“You shall therefore keep all my statutes and all my rules and do them, that the land where I am bringing you to live may not vomit you out. And you shall not walk in the customs of the nation that I am driving out before you, for they did all these things, and therefore I detested them. But I have said to you, ‘You shall inherit their land, and I will give it to you to possess, a land flowing with milk and honey.’ I am the LORD your God, who has separated you from the peoples. You shall therefore separate the clean beast from the unclean, and the unclean bird from the clean. You shall not make yourselves detestable by beast or by bird or by anything with which the ground crawls, which I have set apart for you to hold unclean. You shall be holy to me, for I the LORD am holy and have separated you from the peoples, that you should be mine. – Leviticus 20:22-26 (ESV)
Derek Tidball writes:
Bill Shankly, the great post-war football manager, once famously said, ‘Some people think football is a matter of life and death. I don’t like that attitude. I can assure them it is much more serious than that.’ This chapter is a way of declaring, in a form that would have been easily understood among the Semitic people at the time, ‘that obedience to God is a life and death matter.’ They would not have concluded, as we might, that it painted a picture of God as cruel and barbaric. They would rather have understood it to indicate that the gracious God of salvation has a right to be supreme in our lives and that by giving Him pre-eminence and obeying His commands we shall live. Only through obedience would Israel enjoy the prosperity of the land they were to inherit. The path of disobedience was the path of treason and could only lead to death and disaster. Refusal to obey him would mean that the land to which they were going would spit them out, as it had done to the occupants who were there before them.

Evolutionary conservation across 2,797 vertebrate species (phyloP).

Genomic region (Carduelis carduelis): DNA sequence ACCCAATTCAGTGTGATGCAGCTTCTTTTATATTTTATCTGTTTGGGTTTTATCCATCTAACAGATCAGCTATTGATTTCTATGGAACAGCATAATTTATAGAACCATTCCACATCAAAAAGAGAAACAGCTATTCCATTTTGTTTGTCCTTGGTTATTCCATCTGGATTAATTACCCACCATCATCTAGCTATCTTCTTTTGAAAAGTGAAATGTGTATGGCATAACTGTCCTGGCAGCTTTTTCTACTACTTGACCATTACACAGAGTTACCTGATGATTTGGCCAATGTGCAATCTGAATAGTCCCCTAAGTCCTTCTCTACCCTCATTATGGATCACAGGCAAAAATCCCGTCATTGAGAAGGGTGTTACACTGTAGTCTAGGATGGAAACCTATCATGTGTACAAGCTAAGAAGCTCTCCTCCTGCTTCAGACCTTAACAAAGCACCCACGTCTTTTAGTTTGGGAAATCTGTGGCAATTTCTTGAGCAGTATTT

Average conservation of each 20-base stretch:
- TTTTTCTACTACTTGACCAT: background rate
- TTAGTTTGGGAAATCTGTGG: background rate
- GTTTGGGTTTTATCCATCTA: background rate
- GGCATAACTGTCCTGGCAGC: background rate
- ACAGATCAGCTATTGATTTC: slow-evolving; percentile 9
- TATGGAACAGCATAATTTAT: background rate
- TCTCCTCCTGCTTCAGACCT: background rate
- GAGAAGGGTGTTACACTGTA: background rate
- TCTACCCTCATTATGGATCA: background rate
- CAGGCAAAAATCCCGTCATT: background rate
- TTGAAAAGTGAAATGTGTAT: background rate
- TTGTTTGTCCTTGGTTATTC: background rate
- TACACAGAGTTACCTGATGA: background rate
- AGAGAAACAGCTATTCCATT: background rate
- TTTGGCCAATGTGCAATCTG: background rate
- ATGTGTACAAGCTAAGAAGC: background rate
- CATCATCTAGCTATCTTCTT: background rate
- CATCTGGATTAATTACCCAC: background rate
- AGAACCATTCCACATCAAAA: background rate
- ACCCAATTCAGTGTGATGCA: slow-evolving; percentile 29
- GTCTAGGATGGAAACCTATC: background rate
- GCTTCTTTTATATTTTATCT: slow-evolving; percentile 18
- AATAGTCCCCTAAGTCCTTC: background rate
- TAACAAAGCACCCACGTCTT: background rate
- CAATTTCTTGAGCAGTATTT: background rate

Penal codes reflect the various values we assign to things. The heaviest penalties are reserved for offenses against what we value highly, the lighter penalties for what we hold lightly. Israel attached the greatest value to knowing God, who required His people to abstain from worshipping other deities and to do all within their power to ensure the integrity of their families. Consequently, when people transgressed in these areas, severe penalties were exacted.
The obverse of saying that God is important is to say that sin is serious. Sin is not a neutral activity in which we can ever indulge nonchalantly. It always entails a price. The penalties prescribed for the offenses here are a dramatic way of expressing this inescapable truth. Even without the, the price of sin would have been all too obvious on a human level: children would have died in the arms of Molech, families would have been ruined, jealousies would have been stoked, and society would have crumbled. In prescribing these penalties, God was putting down a marker about the seriousness of sin with a view to deterring His people from committing it. These judicial sentences only bring into sharp focus what people would know in their own fuzzy experience all along: sin has a price tag.
The penalties though, are more than a statement about the impersonal consequences of sin. They are an expression of the personal wrath of a holy God against actions that are an offense to Him. ‘Supreme in the intention of this law,’ Kellogg claims, ‘is the satisfaction of outraged justice. This is seen particularly when God says, ‘I will set My face against such people and their families’ (5). God’s personal wrath is evident when He Himself steps in to execute the sentence of cutting them off from their people (5, 6). Why is it so difficult for people to grasp that the God who intended people to enjoy a relationship with Him, and made His world to be good and full of live, would take offense at those who by their actions alienate themselves from Him and destroy His creation? What sort of a God would He be who was indifferent to the presence of evil in His world?
MEMORY WORK – Shorter Catechism Q/A 27
Q. 27. Wherein did Christ’s humiliation consist?
A. Christ’s humiliation consisted in his being born, and that in a low condition, made under the law, undergoing the miseries of this life, the wrath of God, and the cursed death of the cross; in being buried, and continuing under the power of death for a time.